Google commits to China and e-sports; VR steals CES show again

Google made a sizable investment last week which failed to cause much of stir, leading a $120 million series D round in mobile gaming firm Chushou. The significance lies not just in Google upping its presence in e-sports but making in-roads into China – two technology trends expected to be rife throughout 2018.

Early announcements seeping out of CES in Las Vegas this week support the growth potential of the gaming market, with multiple product unveilings and updates in both gaming software and hardware, although virtual and augmented reality technologies, as expected, are taking center stage. Most notably, Facebook has tapped Chinese smartphone manufacturer Xiaomi to develop its new Oculus Go VR headset exclusively for the Chinese market.

Breaking China has been a rough ride for almost every non-Chinese technology company, with Google’s search engine being blocked in the country for the past six years and counting, while Facebook has been blocked in China since 2009. That makes two outlawed internet monoliths that have kicked off 2018 by forging deals in the gaming sector as a way of reaching into China.

Chushou marks only Google’s second investment in a Chinese start-up company and gaming is not an area Google has pursued with much ambition outside of YouTube, so spending an estimated $76.8 million for an undisclosed stake could be the beginning of much bigger projects paving the way to riches in China. Google’s other Chinese investment lies in artificial intelligence firm Mobvoi, as part of a $75 million funding round back in 2015.

Chushou is much like Amazon’s live streaming platform Twitch, providing a platform for gaming fanatics to tune in and watch other gamers and even make contributions. The advent of platforms such as Twitch and Chushou have transformed online gaming into a full-time job, but the key difference is that Twitch is focused on PC and console games, whereas Chushou is in the mobile gaming space – reflecting the contrasting Western and Asian markets. Popular mobile games such as Tencent’s Honor of Kings and Onmyoji are some of the most viewed on Chushou, representing a lucrative market expected to reach 490 million smartphone users next year.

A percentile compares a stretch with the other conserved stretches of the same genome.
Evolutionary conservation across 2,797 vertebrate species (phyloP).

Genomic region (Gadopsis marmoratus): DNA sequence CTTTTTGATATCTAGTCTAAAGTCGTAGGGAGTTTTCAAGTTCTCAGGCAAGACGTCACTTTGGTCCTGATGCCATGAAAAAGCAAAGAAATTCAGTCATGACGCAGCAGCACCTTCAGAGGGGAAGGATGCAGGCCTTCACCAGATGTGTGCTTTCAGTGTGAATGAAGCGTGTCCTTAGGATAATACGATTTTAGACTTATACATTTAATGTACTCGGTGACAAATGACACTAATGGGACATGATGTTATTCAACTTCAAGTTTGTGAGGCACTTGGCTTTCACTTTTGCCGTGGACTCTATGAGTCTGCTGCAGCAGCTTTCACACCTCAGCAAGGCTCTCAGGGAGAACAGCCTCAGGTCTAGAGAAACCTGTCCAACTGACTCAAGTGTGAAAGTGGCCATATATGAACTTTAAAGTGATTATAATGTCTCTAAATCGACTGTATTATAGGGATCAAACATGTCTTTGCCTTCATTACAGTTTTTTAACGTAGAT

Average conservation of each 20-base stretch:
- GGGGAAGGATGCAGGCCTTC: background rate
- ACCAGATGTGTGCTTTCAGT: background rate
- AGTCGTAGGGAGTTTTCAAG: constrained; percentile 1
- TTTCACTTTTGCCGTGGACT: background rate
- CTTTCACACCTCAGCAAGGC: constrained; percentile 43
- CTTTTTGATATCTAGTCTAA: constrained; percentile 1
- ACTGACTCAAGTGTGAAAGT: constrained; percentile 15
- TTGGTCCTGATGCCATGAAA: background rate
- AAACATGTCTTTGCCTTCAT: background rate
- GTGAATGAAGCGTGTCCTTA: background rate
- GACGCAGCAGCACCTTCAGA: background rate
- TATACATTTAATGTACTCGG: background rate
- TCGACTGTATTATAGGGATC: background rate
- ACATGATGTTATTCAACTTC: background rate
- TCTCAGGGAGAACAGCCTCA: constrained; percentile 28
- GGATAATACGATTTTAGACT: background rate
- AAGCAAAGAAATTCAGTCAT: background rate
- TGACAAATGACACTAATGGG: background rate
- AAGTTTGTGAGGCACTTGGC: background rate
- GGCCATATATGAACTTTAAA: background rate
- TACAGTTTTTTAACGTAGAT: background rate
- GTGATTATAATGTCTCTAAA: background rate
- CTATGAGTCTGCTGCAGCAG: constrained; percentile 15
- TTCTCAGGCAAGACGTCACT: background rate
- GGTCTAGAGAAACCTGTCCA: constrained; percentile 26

Chushou claims to have picked up 90 million viewers with a user base of over 8 million since being founded in August 2015, with 250,000 unique users live streaming their gaming activities every day. In comparison, Twitch claims 15 million daily active viewers and 2 million unique creators broadcasting every month. Twitch has evolved beyond a gaming platform, however, having incorporated more TV and music content, including a surprisingly successful cooking show hosting a number of amateur chefs cooking live online.

Only last month Twitch was finally made available on Alexa, allowing Twitch users on Alexa devices to track their favorite creators and receive notifications when a live stream begins, as well as discover games and channels.

Facebook has also pledged its commitment to investing in the e-sports market to better compete with YouTube and Twitch, working in collaboration with US games publisher Blizzard Entertainment.

Frank Lin, Google’s principal of corporate development in north Asia, said, “Chushou has built an impressive platform, with a dedicated and quickly growing base of content creators and consumers, and smart expansion plans. We’re excited to be supporting Chushou through this investment to help them execute those plans, bringing great mobile gaming content to more people around the world.”

The hype around e-sports remains overshadowed by VR experiences, which are well and truly pegged as the future crown jewels of the gaming industry. Network capacity and headset hardware costs are probably the two factors hindering the growth of the VR market most of all, with the latter receiving a lot of attention at CES this week.

A new product from Zeiss looks interesting, a VR headset designed to bridge the gap between gaming PCs and smartphones, by connecting the two and allowing more gaming possibilities through the VR app from gaming distribution platform Steam, which has 300,000 users. A smartphone is slid into the Zeiss VR One headset and then connected via USB to a VR-ready PC, with two wireless 3DoF (degrees of freedom) controllers linked via Bluetooth Low Energy.

This is a nice idea, but the problem still remains that a high-end gaming PC is required to connect to your smartphone, meaning the product is still targeting a niche market. However, the price point is compelling, retailing at just $129.

Meanwhile, Analogix Semiconductor has announced that its line of VR and AR display controllers, the SlimPort ANX753x, has been integrated into VR head mounted displays including the Microsoft Windows 10 Mixed Reality Headsets. It can deliver up to 120 frames per second using DisplayPort 1.4 input, 16-DSI lanes per device, and support for HDCP 2.2/1.4 high-bandwidth digital content protection. Used in USB-C and non-USB-C applications, the ANX753x is part of a suite of VR products claiming to enhance overall transmission performance of video, data and power between the VR source and the headset.

Gradual improvements such as this, positioned as a sort of middle man, could play a particularly important role in helping the VR industry to spread its wings.